With its usual unwillingness to look to the underlying distribution of power and authority when an argument based on the ephemera of personality is ready to hand, the media has misrepresented the significance of the huge increase in voter turn out in this year's primaries, the giant buoyant crowds at Obama's rallies as functions of Obama's charisma. I suppose Obama is a charismatic speaker -- although he hasn't had much emotional impact on me -- but I suspect that the charisma adheres not to him but to his supporters. In plain words what is scaring the bejesus out of the political establishment is not his political talent or his oratorical appeal but the possibility that he is fronting a MOVEMENT. In this respect the apparently vapid chanting of "Yes we can" might mean something important "Yes we can--with or without you." Apart from the broad demystification consequent to the over-reaching menace of the Bush administration, a few structural changes in the electoral environment persuade me that this may be a moment when "Yes we can" may come to mean "yes we will."

To see these changes we can look at two earlier instances: the founding of MoveOn.org in 1998 and the Howard Dean Presidential bid of 2004. Two individuals -- a married couple -- who had made some money in the software industry having founded and sold the company that gave us the flying toasters screen saver, started Move On in September 1998 as a response to the Clinton Impeachment. The name signified their conviction that the congress should censure Clinton for his escapade and "move on" past the absurdities of the President's sex life to address real issues. The web site posted a petition to that effect and collected signatures in support. A week or so after the petition launch, they had a hundred thousand signatures and an unexpected new career. This is evidence of a movement. The two people, Joan Blades and Wes Boyd, who started Move On were not professional political operatives, nor were their personalities a significant force behind the organization's success. They themselves were taken by surprise. When it became a major and apparently permanent political lobby, Move On evolved from its origins as an organization that operated in some sense on behalf of Bill Clinton, initially by pushing back against partisan exploitation of the Lewinsky peccadillo, to the vehicle of a dynamic mass movement. The separation from Clinton is apparently now achieved, as after polling its on-line membership, the organization endorsed and has begun to work for the nomination of Barack Obama. Move On's now highly substantial fund-raising support cannot be seen as an ephemeral response to the charisma of Obama. On the contrary, he gets that support by persuading members not that he is what they need, but that he will be what they want. This is a very important distinction. When Ross Perot shuffled off the scene, the party he funded fell to pieces. But the Move On members are not waiting for Obama to show them the promised land. Should Obama disappoint, Move On will move on, and look for some other instrument to advance its agenda--an agenda which is constantly being worked out on-line through thousands of semi-anonymous interactions.

Howard Dean's 2004 campaign dropped the other technological shoe. It demonstrated that one could raise enough money on-line through a multitude of small donations to compete with and even overtake the corporate cash on which national campaigns have previously depended. The argument that one can only be elected by maintaining viability with corporate donors is now gone. Politicians may, for various reasons, prefer bundlers, lobbyists and larger corporate donors, but they can no longer straight-facedly say they need them.

So, the dissatisfaction with government under the Bush administration coincides with the emergence of internet communities that can effectively challenge the business as usual of politics. These are the components of lasting change of which the Obama enthusiasm is, I suspect, an effect rather than a cause. This also explains why Obama's frustrating reluctance to articulate a vision of how he would govern may indeed be his greatest strength. As long as the Senator remains a cipher the emerging structural movement toward a self-fulfilling sense of empowerment over disabling ressentiment can project itself onto him. Cynical as it may sound, I believe this is a good thing, to the extent that this is not a case of the candidate cagily manipulating the voters, but rather of the candidate offering himself as a conduit for the will of the voters. The fervent wish for change that stimulates Obama's crowds is not simply a desire for different policies but for a renewed--and newly interactive--social contract. I support this hope because it seems possible that an aroused electorate is about to get out ahead of its elected officials, and I see no reason not to trust its collective wisdom over the reactionary fumbling of our established political class. When I ask myself what is the worst that can happen, I look at the past seven years and am reassured that the worst has already happened; the hope is not that any single individual will work a miracle, but rather the feeling that the electoral worm is finally about to turn.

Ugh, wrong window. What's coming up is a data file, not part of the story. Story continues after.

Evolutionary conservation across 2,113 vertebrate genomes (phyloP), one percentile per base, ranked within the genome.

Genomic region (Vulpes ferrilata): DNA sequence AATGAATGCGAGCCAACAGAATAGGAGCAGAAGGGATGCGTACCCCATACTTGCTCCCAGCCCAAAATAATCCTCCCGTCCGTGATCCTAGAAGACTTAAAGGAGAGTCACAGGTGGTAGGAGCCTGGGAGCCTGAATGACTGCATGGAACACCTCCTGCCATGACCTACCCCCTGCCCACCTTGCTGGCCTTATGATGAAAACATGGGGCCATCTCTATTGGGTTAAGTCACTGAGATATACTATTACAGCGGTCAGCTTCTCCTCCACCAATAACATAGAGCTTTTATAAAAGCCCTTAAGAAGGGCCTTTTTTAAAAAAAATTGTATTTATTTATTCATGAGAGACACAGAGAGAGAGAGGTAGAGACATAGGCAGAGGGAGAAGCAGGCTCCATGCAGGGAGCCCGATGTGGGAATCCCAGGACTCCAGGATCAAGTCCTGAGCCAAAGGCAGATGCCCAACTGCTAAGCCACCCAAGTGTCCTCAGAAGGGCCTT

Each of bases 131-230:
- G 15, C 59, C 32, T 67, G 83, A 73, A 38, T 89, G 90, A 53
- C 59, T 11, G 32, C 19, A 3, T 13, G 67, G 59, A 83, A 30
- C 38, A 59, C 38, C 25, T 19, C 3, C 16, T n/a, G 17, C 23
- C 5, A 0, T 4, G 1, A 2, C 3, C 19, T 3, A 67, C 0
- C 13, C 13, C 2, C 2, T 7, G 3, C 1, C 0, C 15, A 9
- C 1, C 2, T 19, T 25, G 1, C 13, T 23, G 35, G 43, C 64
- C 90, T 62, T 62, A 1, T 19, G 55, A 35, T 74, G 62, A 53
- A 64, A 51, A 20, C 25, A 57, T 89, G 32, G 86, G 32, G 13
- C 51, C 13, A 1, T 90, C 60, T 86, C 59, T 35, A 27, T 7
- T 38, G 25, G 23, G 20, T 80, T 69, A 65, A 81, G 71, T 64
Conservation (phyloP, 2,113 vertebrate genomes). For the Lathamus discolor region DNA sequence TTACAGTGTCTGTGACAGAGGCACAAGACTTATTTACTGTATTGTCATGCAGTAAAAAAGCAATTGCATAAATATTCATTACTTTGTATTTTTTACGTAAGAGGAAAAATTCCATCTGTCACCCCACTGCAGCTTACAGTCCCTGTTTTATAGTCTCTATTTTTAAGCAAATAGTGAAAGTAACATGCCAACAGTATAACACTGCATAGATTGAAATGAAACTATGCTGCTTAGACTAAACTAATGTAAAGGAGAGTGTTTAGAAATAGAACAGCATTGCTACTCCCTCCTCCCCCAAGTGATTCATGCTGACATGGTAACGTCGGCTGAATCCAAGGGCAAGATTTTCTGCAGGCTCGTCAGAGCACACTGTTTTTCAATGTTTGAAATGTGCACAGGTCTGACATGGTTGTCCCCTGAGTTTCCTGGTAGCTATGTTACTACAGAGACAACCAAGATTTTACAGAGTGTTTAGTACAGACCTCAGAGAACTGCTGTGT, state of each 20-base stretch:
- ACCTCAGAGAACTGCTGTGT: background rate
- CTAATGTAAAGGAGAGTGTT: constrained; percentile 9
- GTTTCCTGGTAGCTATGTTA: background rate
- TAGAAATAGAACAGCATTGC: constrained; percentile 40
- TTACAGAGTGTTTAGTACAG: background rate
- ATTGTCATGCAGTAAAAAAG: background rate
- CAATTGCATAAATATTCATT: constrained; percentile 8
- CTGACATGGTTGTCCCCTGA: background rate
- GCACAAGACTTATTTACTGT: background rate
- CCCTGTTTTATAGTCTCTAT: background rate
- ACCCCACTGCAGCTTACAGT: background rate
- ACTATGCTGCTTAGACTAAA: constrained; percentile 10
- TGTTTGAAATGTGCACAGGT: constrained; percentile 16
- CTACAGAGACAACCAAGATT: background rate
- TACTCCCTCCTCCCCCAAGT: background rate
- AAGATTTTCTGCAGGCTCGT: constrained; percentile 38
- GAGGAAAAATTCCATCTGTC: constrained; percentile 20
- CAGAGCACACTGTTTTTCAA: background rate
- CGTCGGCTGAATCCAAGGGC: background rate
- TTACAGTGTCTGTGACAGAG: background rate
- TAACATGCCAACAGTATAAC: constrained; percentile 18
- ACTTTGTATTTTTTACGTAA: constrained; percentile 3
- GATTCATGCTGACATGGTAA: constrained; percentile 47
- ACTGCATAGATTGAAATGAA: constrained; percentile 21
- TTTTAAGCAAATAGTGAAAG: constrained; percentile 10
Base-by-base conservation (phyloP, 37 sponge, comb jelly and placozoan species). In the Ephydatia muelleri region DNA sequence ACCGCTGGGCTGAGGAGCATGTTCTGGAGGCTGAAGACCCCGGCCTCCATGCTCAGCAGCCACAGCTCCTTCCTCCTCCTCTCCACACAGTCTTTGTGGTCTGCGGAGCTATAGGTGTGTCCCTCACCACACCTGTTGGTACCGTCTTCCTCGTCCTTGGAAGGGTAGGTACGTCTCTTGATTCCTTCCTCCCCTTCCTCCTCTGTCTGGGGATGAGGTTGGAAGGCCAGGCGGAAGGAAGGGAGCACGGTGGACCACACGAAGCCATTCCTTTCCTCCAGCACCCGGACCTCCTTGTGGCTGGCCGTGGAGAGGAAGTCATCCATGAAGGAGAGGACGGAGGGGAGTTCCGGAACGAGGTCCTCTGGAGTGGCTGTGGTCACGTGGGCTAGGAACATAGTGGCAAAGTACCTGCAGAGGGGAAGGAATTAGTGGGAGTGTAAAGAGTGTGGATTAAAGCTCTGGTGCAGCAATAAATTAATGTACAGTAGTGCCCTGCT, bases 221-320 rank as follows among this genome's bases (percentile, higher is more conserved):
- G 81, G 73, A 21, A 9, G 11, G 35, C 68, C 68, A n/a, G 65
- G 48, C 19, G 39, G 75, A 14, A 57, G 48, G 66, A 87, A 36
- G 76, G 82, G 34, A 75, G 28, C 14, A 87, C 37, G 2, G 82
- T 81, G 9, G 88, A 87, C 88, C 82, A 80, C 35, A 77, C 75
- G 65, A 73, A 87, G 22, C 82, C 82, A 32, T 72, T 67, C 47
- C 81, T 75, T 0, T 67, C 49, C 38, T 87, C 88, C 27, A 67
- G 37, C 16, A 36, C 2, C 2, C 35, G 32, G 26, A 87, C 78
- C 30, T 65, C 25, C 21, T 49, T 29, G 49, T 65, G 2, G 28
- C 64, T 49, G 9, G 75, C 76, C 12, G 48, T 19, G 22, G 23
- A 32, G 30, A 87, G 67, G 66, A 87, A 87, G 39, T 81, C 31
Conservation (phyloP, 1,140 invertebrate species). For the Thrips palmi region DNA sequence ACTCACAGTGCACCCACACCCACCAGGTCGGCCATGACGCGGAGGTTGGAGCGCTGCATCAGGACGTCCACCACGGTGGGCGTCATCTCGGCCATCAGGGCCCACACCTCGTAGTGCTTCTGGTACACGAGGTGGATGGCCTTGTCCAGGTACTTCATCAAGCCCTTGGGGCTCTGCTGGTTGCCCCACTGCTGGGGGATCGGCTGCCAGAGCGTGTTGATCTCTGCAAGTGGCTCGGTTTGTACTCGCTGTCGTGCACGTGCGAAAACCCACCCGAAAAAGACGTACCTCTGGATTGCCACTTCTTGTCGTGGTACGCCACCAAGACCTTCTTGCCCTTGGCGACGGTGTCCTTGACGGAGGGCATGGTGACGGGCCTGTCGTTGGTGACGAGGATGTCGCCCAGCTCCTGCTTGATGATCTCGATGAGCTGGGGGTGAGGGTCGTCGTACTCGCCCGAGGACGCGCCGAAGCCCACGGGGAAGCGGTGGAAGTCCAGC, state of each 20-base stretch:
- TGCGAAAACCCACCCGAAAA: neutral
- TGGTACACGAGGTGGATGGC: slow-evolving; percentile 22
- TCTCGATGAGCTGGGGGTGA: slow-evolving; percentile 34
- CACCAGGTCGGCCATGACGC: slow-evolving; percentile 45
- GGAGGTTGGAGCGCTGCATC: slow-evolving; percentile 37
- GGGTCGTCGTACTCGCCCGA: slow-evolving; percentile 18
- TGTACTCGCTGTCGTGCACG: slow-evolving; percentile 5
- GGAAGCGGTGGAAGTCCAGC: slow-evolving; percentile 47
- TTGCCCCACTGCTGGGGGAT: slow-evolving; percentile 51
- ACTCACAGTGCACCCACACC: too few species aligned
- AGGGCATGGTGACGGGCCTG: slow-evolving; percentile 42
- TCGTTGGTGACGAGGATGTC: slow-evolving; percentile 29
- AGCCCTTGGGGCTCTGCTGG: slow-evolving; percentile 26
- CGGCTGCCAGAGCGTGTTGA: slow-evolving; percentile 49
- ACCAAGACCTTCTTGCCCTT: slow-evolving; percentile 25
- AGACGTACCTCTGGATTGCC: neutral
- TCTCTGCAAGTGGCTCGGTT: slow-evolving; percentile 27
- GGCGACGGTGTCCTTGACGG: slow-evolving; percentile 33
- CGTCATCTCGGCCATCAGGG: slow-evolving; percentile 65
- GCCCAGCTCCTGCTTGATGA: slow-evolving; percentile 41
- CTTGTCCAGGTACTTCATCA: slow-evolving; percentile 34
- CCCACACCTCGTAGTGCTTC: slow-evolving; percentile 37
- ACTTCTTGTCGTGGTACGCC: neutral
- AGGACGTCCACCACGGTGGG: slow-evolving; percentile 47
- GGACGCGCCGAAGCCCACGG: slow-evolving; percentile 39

My suggestion that Clinton and Obama move their campaigns to the floor of the Senate and conduct them as demonstrations of political practice is an earnest one. Clinton especially has a lot to gain from such a shift in venue. It would be a declaration of independence from the foolish wisdom of professional handlers like Penn and Wolfson, whose investment is in the status quo that richly feeds them. Their paternalistic condescension to the voters has been a particular plague of the Clinton campaign. It now offers her, at best, a phyrric victory. Yet, with her mastery of the intricacies of legislation and her tenacity, she would probably do quite well in campaign based on day to day legislative achievement -- without pandering and manipulation. Such a campaign would offer her a way to rehabilitate herself in the estimation of those now supporting Obama. Any estimation of what she has to lose needs to ask what value she puts on the alternative, a nomination narrowly won--at the cost of alienating half the party's voters?